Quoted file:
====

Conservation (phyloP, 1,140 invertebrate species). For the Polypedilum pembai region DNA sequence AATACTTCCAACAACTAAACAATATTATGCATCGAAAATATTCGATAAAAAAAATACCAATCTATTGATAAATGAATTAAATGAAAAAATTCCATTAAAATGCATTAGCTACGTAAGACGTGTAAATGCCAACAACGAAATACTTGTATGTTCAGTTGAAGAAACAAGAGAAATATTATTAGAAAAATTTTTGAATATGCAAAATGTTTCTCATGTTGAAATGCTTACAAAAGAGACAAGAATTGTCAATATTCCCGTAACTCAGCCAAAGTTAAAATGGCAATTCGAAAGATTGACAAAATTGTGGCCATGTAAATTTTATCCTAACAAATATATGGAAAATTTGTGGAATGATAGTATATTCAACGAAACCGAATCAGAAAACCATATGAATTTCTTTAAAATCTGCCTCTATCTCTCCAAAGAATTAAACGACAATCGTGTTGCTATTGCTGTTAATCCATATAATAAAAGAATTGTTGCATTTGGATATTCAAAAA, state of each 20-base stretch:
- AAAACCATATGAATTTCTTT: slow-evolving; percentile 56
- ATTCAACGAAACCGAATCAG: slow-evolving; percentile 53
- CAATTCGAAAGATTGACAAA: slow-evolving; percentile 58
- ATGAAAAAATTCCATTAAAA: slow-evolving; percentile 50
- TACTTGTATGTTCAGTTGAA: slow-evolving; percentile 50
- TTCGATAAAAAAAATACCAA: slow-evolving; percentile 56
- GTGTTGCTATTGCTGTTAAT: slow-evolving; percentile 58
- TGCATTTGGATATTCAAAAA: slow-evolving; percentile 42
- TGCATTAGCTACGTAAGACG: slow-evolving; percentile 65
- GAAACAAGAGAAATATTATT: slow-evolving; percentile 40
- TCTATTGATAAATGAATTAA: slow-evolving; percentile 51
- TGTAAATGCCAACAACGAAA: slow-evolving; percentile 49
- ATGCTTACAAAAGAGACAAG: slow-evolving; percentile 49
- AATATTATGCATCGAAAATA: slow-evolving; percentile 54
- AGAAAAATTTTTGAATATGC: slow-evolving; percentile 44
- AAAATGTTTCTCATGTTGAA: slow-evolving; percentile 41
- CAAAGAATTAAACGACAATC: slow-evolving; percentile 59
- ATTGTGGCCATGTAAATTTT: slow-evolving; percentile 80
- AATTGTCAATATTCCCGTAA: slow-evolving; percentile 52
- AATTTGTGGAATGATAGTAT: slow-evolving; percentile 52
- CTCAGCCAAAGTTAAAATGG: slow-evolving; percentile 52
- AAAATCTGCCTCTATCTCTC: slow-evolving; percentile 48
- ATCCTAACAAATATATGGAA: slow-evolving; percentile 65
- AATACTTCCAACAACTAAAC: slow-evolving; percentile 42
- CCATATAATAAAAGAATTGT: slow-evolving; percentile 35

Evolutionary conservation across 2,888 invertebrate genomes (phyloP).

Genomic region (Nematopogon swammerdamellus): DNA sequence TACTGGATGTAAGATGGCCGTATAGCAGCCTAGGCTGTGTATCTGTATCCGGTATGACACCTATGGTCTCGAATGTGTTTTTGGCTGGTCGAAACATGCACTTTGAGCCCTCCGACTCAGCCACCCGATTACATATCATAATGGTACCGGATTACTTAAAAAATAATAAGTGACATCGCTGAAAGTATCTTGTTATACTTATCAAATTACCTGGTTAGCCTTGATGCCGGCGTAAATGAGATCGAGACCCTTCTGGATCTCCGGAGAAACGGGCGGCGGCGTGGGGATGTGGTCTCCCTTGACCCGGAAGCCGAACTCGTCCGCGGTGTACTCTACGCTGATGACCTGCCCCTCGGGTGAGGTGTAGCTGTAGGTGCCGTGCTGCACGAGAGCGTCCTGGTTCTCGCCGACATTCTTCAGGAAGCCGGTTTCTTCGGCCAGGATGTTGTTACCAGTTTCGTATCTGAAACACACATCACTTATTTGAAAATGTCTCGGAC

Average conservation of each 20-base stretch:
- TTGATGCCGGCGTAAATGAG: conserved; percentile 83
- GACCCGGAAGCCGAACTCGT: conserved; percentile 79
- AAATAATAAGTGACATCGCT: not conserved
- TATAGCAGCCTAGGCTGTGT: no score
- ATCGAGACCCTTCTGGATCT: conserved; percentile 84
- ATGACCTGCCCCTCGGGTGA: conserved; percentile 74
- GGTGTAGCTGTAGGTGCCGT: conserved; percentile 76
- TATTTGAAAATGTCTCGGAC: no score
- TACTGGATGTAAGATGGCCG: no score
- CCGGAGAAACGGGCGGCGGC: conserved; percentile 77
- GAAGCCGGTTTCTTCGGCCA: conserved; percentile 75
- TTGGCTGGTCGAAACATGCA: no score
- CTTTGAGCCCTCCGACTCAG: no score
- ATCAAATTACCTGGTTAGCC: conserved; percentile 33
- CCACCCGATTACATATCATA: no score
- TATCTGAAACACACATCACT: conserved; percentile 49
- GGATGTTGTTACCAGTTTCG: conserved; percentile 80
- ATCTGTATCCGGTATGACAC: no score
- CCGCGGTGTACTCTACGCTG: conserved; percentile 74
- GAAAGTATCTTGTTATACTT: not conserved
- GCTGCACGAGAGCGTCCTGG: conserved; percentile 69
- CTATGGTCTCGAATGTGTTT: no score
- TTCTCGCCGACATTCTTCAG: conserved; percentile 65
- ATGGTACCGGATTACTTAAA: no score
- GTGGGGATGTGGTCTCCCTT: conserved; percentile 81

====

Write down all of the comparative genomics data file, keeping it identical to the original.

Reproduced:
Conservation (phyloP, 1,140 invertebrate species). For the Polypedilum pembai region DNA sequence AATACTTCCAACAACTAAACAATATTATGCATCGAAAATATTCGATAAAAAAAATACCAATCTATTGATAAATGAATTAAATGAAAAAATTCCATTAAAATGCATTAGCTACGTAAGACGTGTAAATGCCAACAACGAAATACTTGTATGTTCAGTTGAAGAAACAAGAGAAATATTATTAGAAAAATTTTTGAATATGCAAAATGTTTCTCATGTTGAAATGCTTACAAAAGAGACAAGAATTGTCAATATTCCCGTAACTCAGCCAAAGTTAAAATGGCAATTCGAAAGATTGACAAAATTGTGGCCATGTAAATTTTATCCTAACAAATATATGGAAAATTTGTGGAATGATAGTATATTCAACGAAACCGAATCAGAAAACCATATGAATTTCTTTAAAATCTGCCTCTATCTCTCCAAAGAATTAAACGACAATCGTGTTGCTATTGCTGTTAATCCATATAATAAAAGAATTGTTGCATTTGGATATTCAAAAA, state of each 20-base stretch:
- AAAACCATATGAATTTCTTT: slow-evolving; percentile 56
- ATTCAACGAAACCGAATCAG: slow-evolving; percentile 53
- CAATTCGAAAGATTGACAAA: slow-evolving; percentile 58
- ATGAAAAAATTCCATTAAAA: slow-evolving; percentile 50
- TACTTGTATGTTCAGTTGAA: slow-evolving; percentile 50
- TTCGATAAAAAAAATACCAA: slow-evolving; percentile 56
- GTGTTGCTATTGCTGTTAAT: slow-evolving; percentile 58
- TGCATTTGGATATTCAAAAA: slow-evolving; percentile 42
- TGCATTAGCTACGTAAGACG: slow-evolving; percentile 65
- GAAACAAGAGAAATATTATT: slow-evolving; percentile 40
- TCTATTGATAAATGAATTAA: slow-evolving; percentile 51
- TGTAAATGCCAACAACGAAA: slow-evolving; percentile 49
- ATGCTTACAAAAGAGACAAG: slow-evolving; percentile 49
- AATATTATGCATCGAAAATA: slow-evolving; percentile 54
- AGAAAAATTTTTGAATATGC: slow-evolving; percentile 44
- AAAATGTTTCTCATGTTGAA: slow-evolving; percentile 41
- CAAAGAATTAAACGACAATC: slow-evolving; percentile 59
- ATTGTGGCCATGTAAATTTT: slow-evolving; percentile 80
- AATTGTCAATATTCCCGTAA: slow-evolving; percentile 52
- AATTTGTGGAATGATAGTAT: slow-evolving; percentile 52
- CTCAGCCAAAGTTAAAATGG: slow-evolving; percentile 52
- AAAATCTGCCTCTATCTCTC: slow-evolving; percentile 48
- ATCCTAACAAATATATGGAA: slow-evolving; percentile 65
- AATACTTCCAACAACTAAAC: slow-evolving; percentile 42
- CCATATAATAAAAGAATTGT: slow-evolving; percentile 35

Evolutionary conservation across 2,888 invertebrate genomes (phyloP).

Genomic region (Nematopogon swammerdamellus): DNA sequence TACTGGATGTAAGATGGCCGTATAGCAGCCTAGGCTGTGTATCTGTATCCGGTATGACACCTATGGTCTCGAATGTGTTTTTGGCTGGTCGAAACATGCACTTTGAGCCCTCCGACTCAGCCACCCGATTACATATCATAATGGTACCGGATTACTTAAAAAATAATAAGTGACATCGCTGAAAGTATCTTGTTATACTTATCAAATTACCTGGTTAGCCTTGATGCCGGCGTAAATGAGATCGAGACCCTTCTGGATCTCCGGAGAAACGGGCGGCGGCGTGGGGATGTGGTCTCCCTTGACCCGGAAGCCGAACTCGTCCGCGGTGTACTCTACGCTGATGACCTGCCCCTCGGGTGAGGTGTAGCTGTAGGTGCCGTGCTGCACGAGAGCGTCCTGGTTCTCGCCGACATTCTTCAGGAAGCCGGTTTCTTCGGCCAGGATGTTGTTACCAGTTTCGTATCTGAAACACACATCACTTATTTGAAAATGTCTCGGAC

Average conservation of each 20-base stretch:
- TTGATGCCGGCGTAAATGAG: conserved; percentile 83
- GACCCGGAAGCCGAACTCGT: conserved; percentile 79
- AAATAATAAGTGACATCGCT: not conserved
- TATAGCAGCCTAGGCTGTGT: no score
- ATCGAGACCCTTCTGGATCT: conserved; percentile 84
- ATGACCTGCCCCTCGGGTGA: conserved; percentile 74
- GGTGTAGCTGTAGGTGCCGT: conserved; percentile 76
- TATTTGAAAATGTCTCGGAC: no score
- TACTGGATGTAAGATGGCCG: no score
- CCGGAGAAACGGGCGGCGGC: conserved; percentile 77
- GAAGCCGGTTTCTTCGGCCA: conserved; percentile 75
- TTGGCTGGTCGAAACATGCA: no score
- CTTTGAGCCCTCCGACTCAG: no score
- ATCAAATTACCTGGTTAGCC: conserved; percentile 33
- CCACCCGATTACATATCATA: no score
- TATCTGAAACACACATCACT: conserved; percentile 49
- GGATGTTGTTACCAGTTTCG: conserved; percentile 80
- ATCTGTATCCGGTATGACAC: no score
- CCGCGGTGTACTCTACGCTG: conserved; percentile 74
- GAAAGTATCTTGTTATACTT: not conserved
- GCTGCACGAGAGCGTCCTGG: conserved; percentile 69
- CTATGGTCTCGAATGTGTTT: no score
- TTCTCGCCGACATTCTTCAG: conserved; percentile 65
- ATGGTACCGGATTACTTAAA: no score
- GTGGGGATGTGGTCTCCCTT: conserved; percentile 81